Emerging giants, aspiring multinationals, and foreign executives: leapfrogging, capability building, and competing with developed country multinationals
The phenomenon of emerging‐market organizations appointing foreign executives from distant cultural contexts to headquarters positions has stirred public and academic interest. Emerging giants, aspiring multinationals, and even local organizations that focus entirely on domestic markets have joined the global hunt for management talent. This article reports why foreign executives from significant cultural distance are appointed to local headquarters positions, what they contribute, and why these positions are not filled with local executives. Data are sourced from in‐depth interviews with two sample groups in organizations founded and headquartered in Malaysia (46 foreign executives from 13 countries and 25 host‐country peers from three local ethnocultural groups). Triangulation of dyadic data from these two sample groups reveals a dichotomy between the initial reasons for which foreign executives are appointed and the continued reasons why some of these executives remain in their positions.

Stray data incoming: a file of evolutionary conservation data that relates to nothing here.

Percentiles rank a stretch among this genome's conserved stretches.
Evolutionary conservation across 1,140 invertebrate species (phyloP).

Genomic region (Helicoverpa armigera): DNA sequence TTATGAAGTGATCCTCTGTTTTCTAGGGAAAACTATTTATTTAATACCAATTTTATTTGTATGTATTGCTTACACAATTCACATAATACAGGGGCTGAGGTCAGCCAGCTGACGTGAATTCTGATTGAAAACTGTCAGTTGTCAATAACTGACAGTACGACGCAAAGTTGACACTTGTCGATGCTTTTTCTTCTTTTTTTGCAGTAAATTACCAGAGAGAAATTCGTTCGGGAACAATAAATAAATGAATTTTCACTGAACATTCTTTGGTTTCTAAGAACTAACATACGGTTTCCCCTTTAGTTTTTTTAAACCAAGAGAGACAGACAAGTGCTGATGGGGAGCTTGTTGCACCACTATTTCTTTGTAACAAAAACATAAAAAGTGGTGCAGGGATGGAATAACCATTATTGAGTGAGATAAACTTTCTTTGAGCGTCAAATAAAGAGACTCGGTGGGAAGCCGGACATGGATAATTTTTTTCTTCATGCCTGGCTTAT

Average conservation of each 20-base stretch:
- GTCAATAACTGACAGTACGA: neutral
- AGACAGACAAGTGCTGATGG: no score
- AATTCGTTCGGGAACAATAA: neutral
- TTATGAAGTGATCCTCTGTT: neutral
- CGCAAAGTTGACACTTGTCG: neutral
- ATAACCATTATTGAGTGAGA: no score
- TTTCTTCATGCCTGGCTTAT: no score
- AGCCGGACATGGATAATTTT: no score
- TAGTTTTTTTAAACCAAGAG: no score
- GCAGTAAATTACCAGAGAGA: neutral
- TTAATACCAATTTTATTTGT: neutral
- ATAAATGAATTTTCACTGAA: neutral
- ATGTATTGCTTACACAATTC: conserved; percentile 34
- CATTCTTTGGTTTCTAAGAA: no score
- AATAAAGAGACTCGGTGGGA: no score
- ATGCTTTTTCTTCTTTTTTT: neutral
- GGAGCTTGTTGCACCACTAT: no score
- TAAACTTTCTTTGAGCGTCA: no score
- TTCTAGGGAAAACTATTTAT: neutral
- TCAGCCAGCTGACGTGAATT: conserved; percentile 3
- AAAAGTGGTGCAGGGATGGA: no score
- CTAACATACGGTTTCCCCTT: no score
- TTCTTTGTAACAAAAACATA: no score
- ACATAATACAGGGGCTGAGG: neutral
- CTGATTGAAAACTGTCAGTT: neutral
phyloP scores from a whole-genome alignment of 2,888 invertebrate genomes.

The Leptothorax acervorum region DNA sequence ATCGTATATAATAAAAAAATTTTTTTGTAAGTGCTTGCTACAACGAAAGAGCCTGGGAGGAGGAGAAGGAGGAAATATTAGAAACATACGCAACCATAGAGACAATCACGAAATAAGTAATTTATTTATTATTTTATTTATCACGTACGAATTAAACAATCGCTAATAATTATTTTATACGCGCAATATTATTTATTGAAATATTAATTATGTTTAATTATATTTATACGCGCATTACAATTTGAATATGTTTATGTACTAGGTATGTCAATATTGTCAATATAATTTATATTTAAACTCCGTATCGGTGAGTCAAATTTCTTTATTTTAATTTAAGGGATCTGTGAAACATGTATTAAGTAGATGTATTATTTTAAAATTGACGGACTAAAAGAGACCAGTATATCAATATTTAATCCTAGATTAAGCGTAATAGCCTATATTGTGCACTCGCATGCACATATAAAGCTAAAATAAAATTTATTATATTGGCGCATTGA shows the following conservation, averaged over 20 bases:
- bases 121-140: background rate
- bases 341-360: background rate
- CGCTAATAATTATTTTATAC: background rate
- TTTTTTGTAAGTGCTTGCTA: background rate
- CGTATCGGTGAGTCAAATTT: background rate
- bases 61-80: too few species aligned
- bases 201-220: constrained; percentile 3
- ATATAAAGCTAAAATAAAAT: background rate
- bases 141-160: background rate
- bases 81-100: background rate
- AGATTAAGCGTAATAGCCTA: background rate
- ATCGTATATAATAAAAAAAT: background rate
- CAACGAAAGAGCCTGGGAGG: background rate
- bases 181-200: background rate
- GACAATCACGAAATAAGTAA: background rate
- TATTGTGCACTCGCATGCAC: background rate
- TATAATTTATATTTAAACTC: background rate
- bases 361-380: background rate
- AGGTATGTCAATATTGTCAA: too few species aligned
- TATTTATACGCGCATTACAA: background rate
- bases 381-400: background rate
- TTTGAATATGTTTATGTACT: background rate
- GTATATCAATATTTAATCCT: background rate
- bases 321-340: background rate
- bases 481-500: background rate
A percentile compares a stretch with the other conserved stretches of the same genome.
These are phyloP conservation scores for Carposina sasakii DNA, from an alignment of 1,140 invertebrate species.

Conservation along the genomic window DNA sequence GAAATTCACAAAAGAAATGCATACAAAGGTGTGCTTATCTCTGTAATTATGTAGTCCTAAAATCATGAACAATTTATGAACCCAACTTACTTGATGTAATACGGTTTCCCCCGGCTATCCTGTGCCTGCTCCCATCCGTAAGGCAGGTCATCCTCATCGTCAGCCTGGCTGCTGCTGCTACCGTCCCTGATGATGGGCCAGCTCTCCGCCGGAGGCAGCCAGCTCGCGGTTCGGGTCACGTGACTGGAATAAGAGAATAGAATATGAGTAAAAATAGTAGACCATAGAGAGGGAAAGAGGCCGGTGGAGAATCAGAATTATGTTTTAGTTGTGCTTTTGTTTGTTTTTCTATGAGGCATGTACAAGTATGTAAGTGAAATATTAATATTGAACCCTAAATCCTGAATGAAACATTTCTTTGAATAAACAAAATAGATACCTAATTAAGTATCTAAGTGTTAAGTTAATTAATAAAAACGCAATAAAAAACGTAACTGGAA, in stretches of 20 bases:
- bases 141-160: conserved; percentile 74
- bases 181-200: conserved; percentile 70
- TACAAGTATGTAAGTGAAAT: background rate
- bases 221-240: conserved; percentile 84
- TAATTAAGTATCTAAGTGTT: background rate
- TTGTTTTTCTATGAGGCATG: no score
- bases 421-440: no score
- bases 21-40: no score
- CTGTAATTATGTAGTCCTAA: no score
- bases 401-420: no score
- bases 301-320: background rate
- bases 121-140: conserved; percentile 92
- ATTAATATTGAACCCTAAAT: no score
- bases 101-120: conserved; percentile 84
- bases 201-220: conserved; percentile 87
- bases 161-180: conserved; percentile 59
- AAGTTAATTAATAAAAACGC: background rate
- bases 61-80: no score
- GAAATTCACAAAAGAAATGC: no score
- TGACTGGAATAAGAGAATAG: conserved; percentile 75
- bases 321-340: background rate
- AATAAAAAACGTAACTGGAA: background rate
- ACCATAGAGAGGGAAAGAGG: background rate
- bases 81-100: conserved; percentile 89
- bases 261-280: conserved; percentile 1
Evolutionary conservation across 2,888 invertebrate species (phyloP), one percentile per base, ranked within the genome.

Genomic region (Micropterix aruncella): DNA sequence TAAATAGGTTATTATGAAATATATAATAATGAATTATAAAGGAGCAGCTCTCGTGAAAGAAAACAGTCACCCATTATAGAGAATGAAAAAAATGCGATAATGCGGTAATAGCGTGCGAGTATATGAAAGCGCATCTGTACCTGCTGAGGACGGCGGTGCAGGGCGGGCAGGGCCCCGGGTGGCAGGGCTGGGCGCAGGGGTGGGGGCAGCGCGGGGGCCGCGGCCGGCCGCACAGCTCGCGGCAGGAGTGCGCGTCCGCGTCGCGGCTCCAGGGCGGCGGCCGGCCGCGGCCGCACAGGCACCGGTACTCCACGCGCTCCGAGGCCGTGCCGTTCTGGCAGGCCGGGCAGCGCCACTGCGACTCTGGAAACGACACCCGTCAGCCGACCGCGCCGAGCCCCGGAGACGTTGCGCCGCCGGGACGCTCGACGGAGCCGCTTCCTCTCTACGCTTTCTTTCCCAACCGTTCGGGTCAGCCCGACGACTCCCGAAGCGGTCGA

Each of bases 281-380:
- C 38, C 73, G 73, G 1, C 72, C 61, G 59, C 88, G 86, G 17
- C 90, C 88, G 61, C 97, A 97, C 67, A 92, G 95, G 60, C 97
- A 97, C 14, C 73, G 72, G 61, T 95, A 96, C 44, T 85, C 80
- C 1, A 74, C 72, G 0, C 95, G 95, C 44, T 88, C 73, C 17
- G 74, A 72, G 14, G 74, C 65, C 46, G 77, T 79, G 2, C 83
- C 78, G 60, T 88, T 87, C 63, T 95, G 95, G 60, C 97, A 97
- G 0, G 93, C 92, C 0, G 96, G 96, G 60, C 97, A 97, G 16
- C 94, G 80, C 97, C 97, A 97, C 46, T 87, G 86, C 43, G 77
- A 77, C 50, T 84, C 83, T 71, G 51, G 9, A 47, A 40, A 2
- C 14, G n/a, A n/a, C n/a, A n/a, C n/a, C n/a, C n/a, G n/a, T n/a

Arp, F. (2014). Emerging giants, aspiring multinationals, and foreign executives: leapfrogging, capability building, and competing with developed country multinationals. Human Resource Management, 53(6), doi:10.1002/hrm.21610
|Journal Article Type||Article|
|Acceptance Date||Jan 1, 2014|
|Online Publication Date||Oct 13, 2014|
|Publication Date||Nov 21, 2014|
|Deposit Date||Jun 15, 2018|
|Journal||Human Resource Management|
|Peer Reviewed||Peer Reviewed|
|Keywords||foreign executive; local organization; internationalization;
emerging markets; Asia
|Copyright Statement||Copyright information regarding this work can be found at the following address: http://eprints.nottingham.ac.uk/end_user_agreement.pdf|
This file is under embargo due to copyright reasons.